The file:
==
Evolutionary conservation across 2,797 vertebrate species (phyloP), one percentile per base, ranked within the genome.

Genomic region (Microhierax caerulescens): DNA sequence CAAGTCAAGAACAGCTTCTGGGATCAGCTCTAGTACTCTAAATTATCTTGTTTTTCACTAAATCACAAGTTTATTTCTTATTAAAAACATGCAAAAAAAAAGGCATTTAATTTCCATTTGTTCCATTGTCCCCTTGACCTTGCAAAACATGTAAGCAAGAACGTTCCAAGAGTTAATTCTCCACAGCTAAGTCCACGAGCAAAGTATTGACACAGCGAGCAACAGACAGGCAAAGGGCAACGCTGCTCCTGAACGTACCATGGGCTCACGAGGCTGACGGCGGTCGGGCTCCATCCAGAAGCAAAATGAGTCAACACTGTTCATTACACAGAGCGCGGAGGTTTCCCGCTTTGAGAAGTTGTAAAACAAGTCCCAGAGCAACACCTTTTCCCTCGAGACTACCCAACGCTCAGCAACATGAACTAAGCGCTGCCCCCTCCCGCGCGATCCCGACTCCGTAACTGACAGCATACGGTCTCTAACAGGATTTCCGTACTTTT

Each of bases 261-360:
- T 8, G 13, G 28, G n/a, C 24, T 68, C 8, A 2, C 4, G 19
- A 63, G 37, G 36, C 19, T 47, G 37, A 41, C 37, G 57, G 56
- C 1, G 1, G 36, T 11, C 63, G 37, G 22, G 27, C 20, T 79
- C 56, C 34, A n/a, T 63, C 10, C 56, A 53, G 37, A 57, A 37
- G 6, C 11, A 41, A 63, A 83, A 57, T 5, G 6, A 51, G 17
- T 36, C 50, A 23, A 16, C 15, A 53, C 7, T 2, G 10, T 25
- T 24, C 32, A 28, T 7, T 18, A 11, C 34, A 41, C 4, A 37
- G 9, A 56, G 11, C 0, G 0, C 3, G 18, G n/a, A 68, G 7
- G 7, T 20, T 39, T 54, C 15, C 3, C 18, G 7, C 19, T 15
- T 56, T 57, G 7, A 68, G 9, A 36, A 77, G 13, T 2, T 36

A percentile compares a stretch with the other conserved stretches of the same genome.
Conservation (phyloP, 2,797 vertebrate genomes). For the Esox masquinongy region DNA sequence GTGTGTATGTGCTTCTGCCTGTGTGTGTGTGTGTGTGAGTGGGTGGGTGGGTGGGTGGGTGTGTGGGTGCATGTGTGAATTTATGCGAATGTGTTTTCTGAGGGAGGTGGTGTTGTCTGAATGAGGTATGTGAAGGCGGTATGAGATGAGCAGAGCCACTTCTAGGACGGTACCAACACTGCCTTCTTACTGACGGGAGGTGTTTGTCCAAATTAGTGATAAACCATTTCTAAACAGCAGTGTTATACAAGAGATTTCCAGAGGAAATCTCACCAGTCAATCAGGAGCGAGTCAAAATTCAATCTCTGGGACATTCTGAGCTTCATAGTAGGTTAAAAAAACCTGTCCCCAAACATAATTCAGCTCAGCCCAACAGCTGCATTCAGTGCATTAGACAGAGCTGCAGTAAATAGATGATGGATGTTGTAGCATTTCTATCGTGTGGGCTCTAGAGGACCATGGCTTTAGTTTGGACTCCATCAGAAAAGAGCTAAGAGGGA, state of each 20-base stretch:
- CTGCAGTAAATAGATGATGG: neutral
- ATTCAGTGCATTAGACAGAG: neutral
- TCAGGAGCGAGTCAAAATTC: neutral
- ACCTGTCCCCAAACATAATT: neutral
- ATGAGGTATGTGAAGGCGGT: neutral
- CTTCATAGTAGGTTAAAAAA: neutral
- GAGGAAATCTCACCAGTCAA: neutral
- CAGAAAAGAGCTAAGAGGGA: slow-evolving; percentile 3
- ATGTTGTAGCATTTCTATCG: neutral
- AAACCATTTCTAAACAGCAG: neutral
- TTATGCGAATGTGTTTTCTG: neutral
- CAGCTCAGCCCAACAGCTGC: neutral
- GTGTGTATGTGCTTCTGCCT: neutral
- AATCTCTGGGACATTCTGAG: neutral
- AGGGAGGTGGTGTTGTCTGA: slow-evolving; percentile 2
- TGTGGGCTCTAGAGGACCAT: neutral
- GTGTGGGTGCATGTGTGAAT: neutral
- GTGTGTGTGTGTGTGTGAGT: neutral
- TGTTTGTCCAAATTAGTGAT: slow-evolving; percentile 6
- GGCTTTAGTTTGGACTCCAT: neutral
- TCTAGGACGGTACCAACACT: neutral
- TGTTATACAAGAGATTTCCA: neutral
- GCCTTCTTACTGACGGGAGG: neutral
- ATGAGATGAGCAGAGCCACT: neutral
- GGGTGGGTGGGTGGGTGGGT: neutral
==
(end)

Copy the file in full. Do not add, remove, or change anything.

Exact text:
Evolutionary conservation across 2,797 vertebrate species (phyloP), one percentile per base, ranked within the genome.

Genomic region (Microhierax caerulescens): DNA sequence CAAGTCAAGAACAGCTTCTGGGATCAGCTCTAGTACTCTAAATTATCTTGTTTTTCACTAAATCACAAGTTTATTTCTTATTAAAAACATGCAAAAAAAAAGGCATTTAATTTCCATTTGTTCCATTGTCCCCTTGACCTTGCAAAACATGTAAGCAAGAACGTTCCAAGAGTTAATTCTCCACAGCTAAGTCCACGAGCAAAGTATTGACACAGCGAGCAACAGACAGGCAAAGGGCAACGCTGCTCCTGAACGTACCATGGGCTCACGAGGCTGACGGCGGTCGGGCTCCATCCAGAAGCAAAATGAGTCAACACTGTTCATTACACAGAGCGCGGAGGTTTCCCGCTTTGAGAAGTTGTAAAACAAGTCCCAGAGCAACACCTTTTCCCTCGAGACTACCCAACGCTCAGCAACATGAACTAAGCGCTGCCCCCTCCCGCGCGATCCCGACTCCGTAACTGACAGCATACGGTCTCTAACAGGATTTCCGTACTTTT

Each of bases 261-360:
- T 8, G 13, G 28, G n/a, C 24, T 68, C 8, A 2, C 4, G 19
- A 63, G 37, G 36, C 19, T 47, G 37, A 41, C 37, G 57, G 56
- C 1, G 1, G 36, T 11, C 63, G 37, G 22, G 27, C 20, T 79
- C 56, C 34, A n/a, T 63, C 10, C 56, A 53, G 37, A 57, A 37
- G 6, C 11, A 41, A 63, A 83, A 57, T 5, G 6, A 51, G 17
- T 36, C 50, A 23, A 16, C 15, A 53, C 7, T 2, G 10, T 25
- T 24, C 32, A 28, T 7, T 18, A 11, C 34, A 41, C 4, A 37
- G 9, A 56, G 11, C 0, G 0, C 3, G 18, G n/a, A 68, G 7
- G 7, T 20, T 39, T 54, C 15, C 3, C 18, G 7, C 19, T 15
- T 56, T 57, G 7, A 68, G 9, A 36, A 77, G 13, T 2, T 36

A percentile compares a stretch with the other conserved stretches of the same genome.
Conservation (phyloP, 2,797 vertebrate genomes). For the Esox masquinongy region DNA sequence GTGTGTATGTGCTTCTGCCTGTGTGTGTGTGTGTGTGAGTGGGTGGGTGGGTGGGTGGGTGTGTGGGTGCATGTGTGAATTTATGCGAATGTGTTTTCTGAGGGAGGTGGTGTTGTCTGAATGAGGTATGTGAAGGCGGTATGAGATGAGCAGAGCCACTTCTAGGACGGTACCAACACTGCCTTCTTACTGACGGGAGGTGTTTGTCCAAATTAGTGATAAACCATTTCTAAACAGCAGTGTTATACAAGAGATTTCCAGAGGAAATCTCACCAGTCAATCAGGAGCGAGTCAAAATTCAATCTCTGGGACATTCTGAGCTTCATAGTAGGTTAAAAAAACCTGTCCCCAAACATAATTCAGCTCAGCCCAACAGCTGCATTCAGTGCATTAGACAGAGCTGCAGTAAATAGATGATGGATGTTGTAGCATTTCTATCGTGTGGGCTCTAGAGGACCATGGCTTTAGTTTGGACTCCATCAGAAAAGAGCTAAGAGGGA, state of each 20-base stretch:
- CTGCAGTAAATAGATGATGG: neutral
- ATTCAGTGCATTAGACAGAG: neutral
- TCAGGAGCGAGTCAAAATTC: neutral
- ACCTGTCCCCAAACATAATT: neutral
- ATGAGGTATGTGAAGGCGGT: neutral
- CTTCATAGTAGGTTAAAAAA: neutral
- GAGGAAATCTCACCAGTCAA: neutral
- CAGAAAAGAGCTAAGAGGGA: slow-evolving; percentile 3
- ATGTTGTAGCATTTCTATCG: neutral
- AAACCATTTCTAAACAGCAG: neutral
- TTATGCGAATGTGTTTTCTG: neutral
- CAGCTCAGCCCAACAGCTGC: neutral
- GTGTGTATGTGCTTCTGCCT: neutral
- AATCTCTGGGACATTCTGAG: neutral
- AGGGAGGTGGTGTTGTCTGA: slow-evolving; percentile 2
- TGTGGGCTCTAGAGGACCAT: neutral
- GTGTGGGTGCATGTGTGAAT: neutral
- GTGTGTGTGTGTGTGTGAGT: neutral
- TGTTTGTCCAAATTAGTGAT: slow-evolving; percentile 6
- GGCTTTAGTTTGGACTCCAT: neutral
- TCTAGGACGGTACCAACACT: neutral
- TGTTATACAAGAGATTTCCA: neutral
- GCCTTCTTACTGACGGGAGG: neutral
- ATGAGATGAGCAGAGCCACT: neutral
- GGGTGGGTGGGTGGGTGGGT: neutral